And according to Seven,

to respond to our questions, which unlike Nine took the trouble showed its 'non-program content' its schedule for the 1st of September precisely hitting the allowable limits. And so on. The total for the evening, according to Seven, was almost five minutes less than we counted

and gave an average hourly total of precisely 13 minutes, the permitted maximum. So what's going on? Well, partly the discrepancy is because schedules are neater than reality.

But we might also disagree about what is "exempt non-program content". Stuff like this: Next, the miracle mum will have her life changed on domestic blitz, At seven thirty, 60 Minutes. That's a program listing on Nine. It's non-program material, but it doesn't count towards the maximum limit because according to the Code:

..is exempt. So are a whole raft of other things. For example, surely this would count as a commercial: One cup of great coffee could win you a million dollars. Buy a new Royal Bean coffee for your chance to win a million dollars cash at doughnut king. Not necessarily.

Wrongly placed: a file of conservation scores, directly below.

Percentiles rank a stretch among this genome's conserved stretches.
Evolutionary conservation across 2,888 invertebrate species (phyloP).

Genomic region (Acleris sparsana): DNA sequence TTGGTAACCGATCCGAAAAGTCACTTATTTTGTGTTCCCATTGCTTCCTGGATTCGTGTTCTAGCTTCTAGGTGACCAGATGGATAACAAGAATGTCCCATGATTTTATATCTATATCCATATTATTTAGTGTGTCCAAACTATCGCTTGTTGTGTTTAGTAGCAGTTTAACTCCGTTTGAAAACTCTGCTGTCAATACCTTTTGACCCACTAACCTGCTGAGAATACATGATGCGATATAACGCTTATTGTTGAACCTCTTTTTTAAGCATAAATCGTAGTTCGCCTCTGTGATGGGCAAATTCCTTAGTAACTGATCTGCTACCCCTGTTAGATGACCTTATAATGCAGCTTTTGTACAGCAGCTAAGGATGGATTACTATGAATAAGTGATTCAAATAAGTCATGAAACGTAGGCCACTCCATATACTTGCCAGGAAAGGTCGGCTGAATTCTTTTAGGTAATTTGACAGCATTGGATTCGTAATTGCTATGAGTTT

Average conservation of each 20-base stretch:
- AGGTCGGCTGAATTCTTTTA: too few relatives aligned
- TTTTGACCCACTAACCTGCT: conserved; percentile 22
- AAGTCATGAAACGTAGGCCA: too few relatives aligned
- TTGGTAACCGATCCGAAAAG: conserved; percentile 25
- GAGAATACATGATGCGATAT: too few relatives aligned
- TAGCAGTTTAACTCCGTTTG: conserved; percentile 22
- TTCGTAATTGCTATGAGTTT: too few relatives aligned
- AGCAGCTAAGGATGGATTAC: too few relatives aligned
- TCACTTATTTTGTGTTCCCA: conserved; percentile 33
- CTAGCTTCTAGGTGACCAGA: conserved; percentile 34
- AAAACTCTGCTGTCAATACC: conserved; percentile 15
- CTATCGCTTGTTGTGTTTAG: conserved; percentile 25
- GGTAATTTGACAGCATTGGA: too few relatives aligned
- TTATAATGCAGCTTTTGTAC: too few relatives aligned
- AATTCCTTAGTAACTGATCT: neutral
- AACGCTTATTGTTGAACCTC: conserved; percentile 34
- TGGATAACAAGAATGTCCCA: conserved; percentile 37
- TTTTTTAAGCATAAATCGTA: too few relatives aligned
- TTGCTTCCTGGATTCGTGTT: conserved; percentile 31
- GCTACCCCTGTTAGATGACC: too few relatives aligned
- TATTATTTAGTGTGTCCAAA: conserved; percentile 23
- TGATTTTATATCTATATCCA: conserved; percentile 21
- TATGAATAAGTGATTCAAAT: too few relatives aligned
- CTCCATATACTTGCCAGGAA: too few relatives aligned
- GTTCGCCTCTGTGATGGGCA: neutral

It may look like an ad to you, but the broadcasters would probably claim that it's... ..and which according to the Code is exempt. Same with this one, on Nine, which lasted a whole 45 seconds: Woolworths fresh market update. You'll find plenty of continental and Lebanese cucumbers this week at your local supermarket or greengrocer. That's not an ad, it's an information segment, you see.